If you think and behave in this way, you are logically extending the belief system to people that chose an alternative to you or your company. You have now extended your personal fears and anger towards people who would otherwise be your customer, and they will see and feel this.
If you manifest any binary, zero-sum, winner-take-all, toxic attitude towards another company or their solution, you lower the value of the entire industry. Your flames will torch your own brand and erode its value and goodwill. You will move deeper into fear and fear-based thinking and actions, and this will lead to your own dehumanization. After you decide one party is an enemy, it will be hard to not see others through the same reactionary lens.
Thiel’s vision of business as an evolutionary struggle for survival where only one solution can win and must dominate all others is not only dystopian and bleak, it’s also a wrong view of evolution. Scientists are beginning to understand that cooperation is a much more powerful force in nature. “The role of unbridled violence in evolution is greatly overestimated,” Danny Grunbaum, an oceanographer at the University of Washington, told UC Berkeley's Greater Good Magazine. “Cooperation in general is a very good strategy in science. It’s exceedingly rare for someone to take advantage of you if you chose to share your work in an unguarded way.”
Competition makes us better, and cooperation makes us stronger. There’s so much we can learn from our industry peers if we don’t approach them as enemies to be ground to dust. People bring a variety of perspectives to how they solve a problem, and that diversity is essential for driving entire industries toward the best possible outcomes. Ultimately, that is good for all of us.
We still have much to learn about how to embrace diversity and choice, even when it can be an alternative to our own solution and brand. But it’s the path we’re taking.
Choosing an outsourcing company? There are plenty you could work with. But for new economy businesses, startups, and mission driven companies, there are a handful that stand out. We are fortunate to count among our industry peers a number of companies that we feel proud to recommend.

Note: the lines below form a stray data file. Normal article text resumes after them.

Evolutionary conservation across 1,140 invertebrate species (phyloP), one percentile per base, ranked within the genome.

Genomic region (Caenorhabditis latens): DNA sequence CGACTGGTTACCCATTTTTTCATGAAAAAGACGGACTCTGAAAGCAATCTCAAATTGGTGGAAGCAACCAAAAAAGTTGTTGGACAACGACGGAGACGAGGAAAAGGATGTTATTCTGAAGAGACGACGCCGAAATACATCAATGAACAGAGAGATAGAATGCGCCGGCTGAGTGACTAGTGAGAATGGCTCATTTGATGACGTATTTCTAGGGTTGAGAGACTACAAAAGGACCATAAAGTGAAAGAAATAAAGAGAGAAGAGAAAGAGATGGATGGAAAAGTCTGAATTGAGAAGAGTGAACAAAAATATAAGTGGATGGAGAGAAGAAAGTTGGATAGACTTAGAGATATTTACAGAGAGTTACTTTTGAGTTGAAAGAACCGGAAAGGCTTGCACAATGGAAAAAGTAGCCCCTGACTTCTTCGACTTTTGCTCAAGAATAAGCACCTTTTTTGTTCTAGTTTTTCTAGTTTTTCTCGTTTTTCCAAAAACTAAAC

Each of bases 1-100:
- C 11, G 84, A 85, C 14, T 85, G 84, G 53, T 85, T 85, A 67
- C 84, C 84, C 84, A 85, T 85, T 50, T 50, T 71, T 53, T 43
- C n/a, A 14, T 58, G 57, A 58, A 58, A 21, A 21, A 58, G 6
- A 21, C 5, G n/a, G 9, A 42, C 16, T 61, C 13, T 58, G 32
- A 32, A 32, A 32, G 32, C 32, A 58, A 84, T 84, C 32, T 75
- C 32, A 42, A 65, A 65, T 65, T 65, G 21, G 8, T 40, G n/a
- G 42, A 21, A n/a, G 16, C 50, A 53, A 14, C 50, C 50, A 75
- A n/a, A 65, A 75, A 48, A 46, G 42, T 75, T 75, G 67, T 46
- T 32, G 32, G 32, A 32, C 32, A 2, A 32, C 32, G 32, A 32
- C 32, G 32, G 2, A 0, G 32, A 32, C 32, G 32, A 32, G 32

FlightCX, co-founded by Pamella Carrasquel and Nykki Yeager, is a wonderful customer experience outsourcing company that specializes in helping people-first companies. I’ve had the pleasure of knowing Nykki for almost 10 years, and she is one of the most experienced CX leaders I know. They place a special emphasis on recruiting and training great individuals for each team, and I wouldn’t hesitate to recommend FlightCX to anyone looking for a great outsourcing partner.
Boldr, led by David Sudolsky and Mari Parker, is a mission driven outsourcing company focused on making an impact. I’ve known David for about 6 years now, and he is passionate about “outsourcing for good.” Their company provides a range of solutions, and you will get a 100% authentic experience when engaging them. Mari is a deeply experienced operator, with a steady hand at the helm, and the two of them are surrounded by a great team.
The duo of Alyssa Bernstein and Nathan Tone, from Wrrk, promise to deliver a “world class customer service team at a click,” and they have built an impressive business around this idea. With a heavy emphasis on homegrown technology, they are definitely worth checking out.
While I don’t have a ton of direct experience, I’ve heard good things about Influx and Peak Support, and believe they are very much aligned with the “doing better, being better” ethos. I’m sure there are many other companies that are worth mentioning, but this is a great list to get started.
PartnerHero will continue to do our part in helping reshape outsourcing, pushing our industry from extractive and dystopian, to sustainable and equitable. And we are excited to see other companies doing their part to bring about this transformation. It’s a very large market, with millions of people being impacted, and there’s no reason to approach it as a zero sum game.
Moving an entire industry will take all of us—working as peers, not enemies.
Co-founder and CEO